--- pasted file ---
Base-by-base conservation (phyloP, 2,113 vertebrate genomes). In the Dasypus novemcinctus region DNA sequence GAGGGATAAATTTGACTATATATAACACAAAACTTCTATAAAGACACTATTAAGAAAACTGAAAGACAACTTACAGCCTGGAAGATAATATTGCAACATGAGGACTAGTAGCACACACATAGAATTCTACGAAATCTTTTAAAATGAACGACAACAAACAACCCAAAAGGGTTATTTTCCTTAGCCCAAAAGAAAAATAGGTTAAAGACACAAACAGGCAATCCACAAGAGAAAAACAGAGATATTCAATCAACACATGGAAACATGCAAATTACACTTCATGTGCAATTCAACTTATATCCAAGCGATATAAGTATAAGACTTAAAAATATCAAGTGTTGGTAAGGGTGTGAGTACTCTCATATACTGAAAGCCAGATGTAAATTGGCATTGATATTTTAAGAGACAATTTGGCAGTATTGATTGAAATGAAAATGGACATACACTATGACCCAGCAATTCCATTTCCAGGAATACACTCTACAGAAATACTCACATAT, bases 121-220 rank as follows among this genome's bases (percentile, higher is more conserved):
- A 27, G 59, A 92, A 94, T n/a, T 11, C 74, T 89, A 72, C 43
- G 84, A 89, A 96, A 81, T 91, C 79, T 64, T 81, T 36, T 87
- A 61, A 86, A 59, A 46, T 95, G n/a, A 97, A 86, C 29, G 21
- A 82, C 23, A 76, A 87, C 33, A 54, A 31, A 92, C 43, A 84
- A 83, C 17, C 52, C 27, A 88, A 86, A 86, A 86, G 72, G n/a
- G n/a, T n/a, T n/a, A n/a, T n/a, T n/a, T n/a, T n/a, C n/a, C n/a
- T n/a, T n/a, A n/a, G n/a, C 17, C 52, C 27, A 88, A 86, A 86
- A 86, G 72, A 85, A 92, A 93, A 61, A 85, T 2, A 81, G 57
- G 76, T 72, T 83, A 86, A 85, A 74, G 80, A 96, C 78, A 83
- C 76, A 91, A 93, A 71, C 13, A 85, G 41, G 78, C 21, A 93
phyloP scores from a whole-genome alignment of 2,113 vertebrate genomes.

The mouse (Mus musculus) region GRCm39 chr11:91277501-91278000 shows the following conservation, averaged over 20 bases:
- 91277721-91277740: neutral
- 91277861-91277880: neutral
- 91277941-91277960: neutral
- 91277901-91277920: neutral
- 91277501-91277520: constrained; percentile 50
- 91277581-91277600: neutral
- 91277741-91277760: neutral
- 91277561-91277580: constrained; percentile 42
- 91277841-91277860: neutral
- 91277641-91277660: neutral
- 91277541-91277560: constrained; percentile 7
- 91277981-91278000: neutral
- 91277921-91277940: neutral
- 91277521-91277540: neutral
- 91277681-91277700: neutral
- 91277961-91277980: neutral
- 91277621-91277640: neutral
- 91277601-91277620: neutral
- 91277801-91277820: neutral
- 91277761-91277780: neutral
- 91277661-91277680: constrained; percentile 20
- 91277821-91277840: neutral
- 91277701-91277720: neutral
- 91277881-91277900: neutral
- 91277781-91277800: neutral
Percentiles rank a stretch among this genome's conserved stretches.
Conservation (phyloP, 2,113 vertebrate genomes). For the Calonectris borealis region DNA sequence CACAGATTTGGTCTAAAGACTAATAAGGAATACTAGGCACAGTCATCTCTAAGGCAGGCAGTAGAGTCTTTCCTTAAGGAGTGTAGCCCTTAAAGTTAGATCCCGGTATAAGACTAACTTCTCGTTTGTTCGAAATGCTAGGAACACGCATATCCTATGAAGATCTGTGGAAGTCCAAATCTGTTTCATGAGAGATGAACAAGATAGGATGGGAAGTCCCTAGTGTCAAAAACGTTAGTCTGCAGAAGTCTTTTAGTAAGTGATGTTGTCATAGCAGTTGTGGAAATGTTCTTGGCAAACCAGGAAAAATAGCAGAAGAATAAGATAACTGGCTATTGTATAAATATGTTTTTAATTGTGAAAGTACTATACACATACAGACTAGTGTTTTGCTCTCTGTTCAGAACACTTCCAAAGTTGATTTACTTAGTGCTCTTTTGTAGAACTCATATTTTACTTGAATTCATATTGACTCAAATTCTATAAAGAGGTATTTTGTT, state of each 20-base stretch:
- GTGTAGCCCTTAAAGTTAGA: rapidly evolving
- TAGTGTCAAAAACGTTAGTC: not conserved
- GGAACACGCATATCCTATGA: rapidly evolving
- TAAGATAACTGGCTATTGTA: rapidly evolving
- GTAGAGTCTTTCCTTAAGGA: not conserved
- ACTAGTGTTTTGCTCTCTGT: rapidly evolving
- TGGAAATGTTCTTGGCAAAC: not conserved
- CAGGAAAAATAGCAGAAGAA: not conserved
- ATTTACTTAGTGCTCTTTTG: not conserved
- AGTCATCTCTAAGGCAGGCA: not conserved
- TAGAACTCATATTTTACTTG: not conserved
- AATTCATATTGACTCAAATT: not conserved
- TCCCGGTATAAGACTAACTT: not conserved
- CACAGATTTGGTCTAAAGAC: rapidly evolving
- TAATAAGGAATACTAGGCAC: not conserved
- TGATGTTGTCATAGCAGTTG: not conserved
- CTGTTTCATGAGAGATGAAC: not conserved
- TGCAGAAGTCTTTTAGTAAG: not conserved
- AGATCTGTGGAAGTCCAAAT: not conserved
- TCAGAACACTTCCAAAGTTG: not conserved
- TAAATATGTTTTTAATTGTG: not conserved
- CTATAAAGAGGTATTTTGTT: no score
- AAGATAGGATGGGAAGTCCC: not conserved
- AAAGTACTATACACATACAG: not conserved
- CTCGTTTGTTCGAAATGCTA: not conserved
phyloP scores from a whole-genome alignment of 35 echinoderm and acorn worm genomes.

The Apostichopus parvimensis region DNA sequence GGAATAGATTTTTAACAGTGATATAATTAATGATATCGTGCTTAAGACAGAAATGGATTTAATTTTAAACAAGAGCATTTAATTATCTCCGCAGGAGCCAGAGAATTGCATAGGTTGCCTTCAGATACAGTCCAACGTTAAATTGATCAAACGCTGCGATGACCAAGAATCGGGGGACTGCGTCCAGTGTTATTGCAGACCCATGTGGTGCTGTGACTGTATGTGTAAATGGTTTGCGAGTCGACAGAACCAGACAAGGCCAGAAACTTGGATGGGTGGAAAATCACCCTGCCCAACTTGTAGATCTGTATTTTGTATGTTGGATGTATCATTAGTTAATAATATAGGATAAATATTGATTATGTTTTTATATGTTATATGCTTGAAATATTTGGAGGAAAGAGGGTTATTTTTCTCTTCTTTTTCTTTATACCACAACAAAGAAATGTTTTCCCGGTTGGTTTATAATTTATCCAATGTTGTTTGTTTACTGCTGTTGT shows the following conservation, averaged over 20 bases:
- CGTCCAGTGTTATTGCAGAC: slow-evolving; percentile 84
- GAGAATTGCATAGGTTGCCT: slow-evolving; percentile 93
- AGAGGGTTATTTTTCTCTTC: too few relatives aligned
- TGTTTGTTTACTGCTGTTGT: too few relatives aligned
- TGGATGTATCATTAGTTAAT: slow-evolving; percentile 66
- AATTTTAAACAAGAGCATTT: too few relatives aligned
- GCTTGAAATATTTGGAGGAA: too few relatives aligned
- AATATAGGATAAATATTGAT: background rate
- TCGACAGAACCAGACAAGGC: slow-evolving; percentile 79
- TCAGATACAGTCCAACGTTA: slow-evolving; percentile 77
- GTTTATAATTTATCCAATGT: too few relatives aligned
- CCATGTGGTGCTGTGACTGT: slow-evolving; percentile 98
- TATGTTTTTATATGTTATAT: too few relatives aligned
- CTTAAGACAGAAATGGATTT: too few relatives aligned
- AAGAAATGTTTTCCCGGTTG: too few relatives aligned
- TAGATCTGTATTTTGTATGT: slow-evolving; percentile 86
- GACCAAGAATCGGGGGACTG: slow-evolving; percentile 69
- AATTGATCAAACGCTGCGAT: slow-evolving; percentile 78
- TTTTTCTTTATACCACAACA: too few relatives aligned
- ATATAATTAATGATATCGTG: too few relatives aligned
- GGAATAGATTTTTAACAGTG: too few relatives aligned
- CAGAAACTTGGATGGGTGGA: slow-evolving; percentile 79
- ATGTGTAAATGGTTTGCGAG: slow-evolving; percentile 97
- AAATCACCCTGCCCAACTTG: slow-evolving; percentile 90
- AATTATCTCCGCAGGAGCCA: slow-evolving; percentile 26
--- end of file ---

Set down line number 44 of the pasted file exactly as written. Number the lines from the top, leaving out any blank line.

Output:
- TAAGATAACTGGCTATTGTA: rapidly evolving